We have lost three OES colleagues in September 2018. Jean-Pierre Hermand, Edmund Sullivan and
John E. Ehrenberg. The following obituaries for them were prepared by their families and friends.
Obituary of Professor Jean-Pierre Hermand
James V Candy, Patricia Candy,
John Potter and Mal Heron
JEAN-PIERRE HERMAND passed away suddenly on September 3, 2018. He was a father, professor, mentor, colleague and a dear friend. He leaves behind three children and his beloved wife, Dominique. As a professor at the Université libre de Bruxelles (ULB), Belgium, he was always willing to share his deep knowledge of ocean acoustics ranging from propagation theory and practice to the signal processing of truly challenging problems. As a mentor, he willingly provided any information through his experience as the lead investigator on many oceanic projects while he was at the NATO STO Centre for Maritime Research and Experimentation (CMRE) in La Spezia, Italy. He was also Principal Investigator as Researcher/Director at the Environmental HydroAcoustics Laboratory (EHL) of the university.
Educationally, he received his Master’s degree in Electrical and Mechanical Engineering and a Ph.D. degree in Applied Sciences from ULB in 1981 and 1994, respectively.
As a Professor of Acoustics at ULB, he founded the EHL in 2001, which merged in 2012 to form the Laboratories of Image, Signal processing and Acoustics (LISA) where he was the Director of Research.
Professor Hermand was both a Fellow of the IEEE, conferred in 2009, as well as a Fellow of the Acoustical Society of America (ASA), conferred in 2007. Additionally, he was a Distinguished Lecturer for the IEEE Oceanic Engineering Society (OES) where he provided many enlightening lectures throughout the world on his passion of geoacoustic inversion and acoustical signal/image processing. A recent survey showed that Jean-Pierre was the most active Distinguished Lecturer on the OES roster.
Professor Jean-Pierre Hermand was the Chair of the Ocean Signal and Image Processing Technology Committee of the OES as well as the Leader of, and POC for, the ‘Acoustics and Signal Processi
ng’ Technical Committee Affinity Group. From 2011 to 2016, he served as an elected Administrative Committee member. Professor Hermand pioneered the OES sponsorship of the biannual “Rio Acoustics Conference’’ as well as motivating many collaborative efforts in Latin America, Australia and China. He organized the First and Second Workshops on Experimental Acoustic Inversion Methods for Exploration of the Shallow Water Environment in 1999 and 2004. In 2013, he co-created the Latin American and the Caribbean IEEE/OES Acoustics in Underwater Geosciences Symposium which was also held in 2015 and 2017.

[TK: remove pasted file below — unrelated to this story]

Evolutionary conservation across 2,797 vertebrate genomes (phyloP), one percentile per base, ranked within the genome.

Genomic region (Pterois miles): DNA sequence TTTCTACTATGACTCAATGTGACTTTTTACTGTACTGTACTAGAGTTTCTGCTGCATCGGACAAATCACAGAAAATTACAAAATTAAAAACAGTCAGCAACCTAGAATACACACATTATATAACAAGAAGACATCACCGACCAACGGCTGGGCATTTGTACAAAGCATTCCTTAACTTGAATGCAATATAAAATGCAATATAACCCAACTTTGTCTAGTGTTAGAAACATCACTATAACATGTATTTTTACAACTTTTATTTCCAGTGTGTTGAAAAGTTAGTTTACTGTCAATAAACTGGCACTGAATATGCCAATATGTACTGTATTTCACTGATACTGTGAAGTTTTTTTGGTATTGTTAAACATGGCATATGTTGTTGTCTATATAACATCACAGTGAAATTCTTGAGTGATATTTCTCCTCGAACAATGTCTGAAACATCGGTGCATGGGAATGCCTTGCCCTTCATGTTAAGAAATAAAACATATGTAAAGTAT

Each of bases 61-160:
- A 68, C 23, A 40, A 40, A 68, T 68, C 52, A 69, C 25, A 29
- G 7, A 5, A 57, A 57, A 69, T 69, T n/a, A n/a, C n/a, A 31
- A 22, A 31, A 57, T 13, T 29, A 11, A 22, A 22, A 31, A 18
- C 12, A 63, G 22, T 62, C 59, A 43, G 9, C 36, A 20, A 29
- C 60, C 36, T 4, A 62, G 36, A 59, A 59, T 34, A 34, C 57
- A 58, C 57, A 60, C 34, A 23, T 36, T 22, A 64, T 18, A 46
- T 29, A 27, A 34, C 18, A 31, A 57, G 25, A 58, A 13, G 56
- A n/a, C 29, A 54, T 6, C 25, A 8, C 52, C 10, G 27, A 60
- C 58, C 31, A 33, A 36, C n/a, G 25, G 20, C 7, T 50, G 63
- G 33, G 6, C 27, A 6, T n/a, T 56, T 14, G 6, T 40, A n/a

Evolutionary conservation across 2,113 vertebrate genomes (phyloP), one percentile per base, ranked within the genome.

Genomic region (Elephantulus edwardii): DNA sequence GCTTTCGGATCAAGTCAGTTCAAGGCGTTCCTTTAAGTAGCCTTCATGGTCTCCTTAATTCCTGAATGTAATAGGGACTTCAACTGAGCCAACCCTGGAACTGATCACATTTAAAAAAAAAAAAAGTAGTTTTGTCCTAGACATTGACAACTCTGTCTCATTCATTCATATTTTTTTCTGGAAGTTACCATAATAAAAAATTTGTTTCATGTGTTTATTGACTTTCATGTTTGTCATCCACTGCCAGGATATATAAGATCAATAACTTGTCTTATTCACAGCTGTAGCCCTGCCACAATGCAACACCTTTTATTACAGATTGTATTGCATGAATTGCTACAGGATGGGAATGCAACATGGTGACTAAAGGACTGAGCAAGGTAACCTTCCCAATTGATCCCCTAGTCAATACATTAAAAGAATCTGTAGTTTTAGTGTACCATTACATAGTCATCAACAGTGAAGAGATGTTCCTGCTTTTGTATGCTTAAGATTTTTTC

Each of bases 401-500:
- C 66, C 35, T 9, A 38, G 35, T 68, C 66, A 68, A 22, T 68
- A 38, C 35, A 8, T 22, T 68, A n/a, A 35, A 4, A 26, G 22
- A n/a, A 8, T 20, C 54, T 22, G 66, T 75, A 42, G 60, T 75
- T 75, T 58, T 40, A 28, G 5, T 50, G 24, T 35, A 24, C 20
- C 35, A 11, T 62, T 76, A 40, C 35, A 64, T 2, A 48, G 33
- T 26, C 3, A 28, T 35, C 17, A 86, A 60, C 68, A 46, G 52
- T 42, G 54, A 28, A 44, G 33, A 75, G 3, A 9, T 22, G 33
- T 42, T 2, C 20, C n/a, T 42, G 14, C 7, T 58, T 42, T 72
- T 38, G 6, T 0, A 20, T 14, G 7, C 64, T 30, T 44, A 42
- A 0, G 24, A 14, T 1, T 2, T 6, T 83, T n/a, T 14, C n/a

Historically, Professor Hermand has held several positions at the CMRE, formerly known as the SACLANT Undersea Research Centre (SACLANTCEN). He conducted experimental and theoretical research in underwater acoustics and electromagnetics, mostly on inverse problems. In 1991, he became the Principal Investigator of a grant from the US Office of Naval Research to develop environmentally adaptive sonar processing at the Naval Underwater Systems Centre, New London, CT. In 1993, he was appointed by the SACLANTCEN Environmental Research Division to lead research on acoustic sensing and inversion techniques for the characterization of shallow marine sediment. He has taught image processing at the Free University of Nuoro, Sardinia, and acoustical oceanography at the Ca’ Foscari University of Venice, Italy. He has received grants from research funding agencies and government institutions of France, The Netherlands, The United States of America and Australia to carry out advanced studies. These have included adjoint modelling, Bayesian filtering, acoustic particle velocity measurement, the application of ambient noise for ocean tomography and geoacoustic inversion, and the acoustics of kelp forests and seagrass meadows. He has been a consultant to industry and government on acoustic systems for environmental assessment and a group leader in multidisciplinary projects of the European Commission Framework Programme (Integrated Project, Network of Excellence, International Research Staff Exchange Scheme, Cooperation).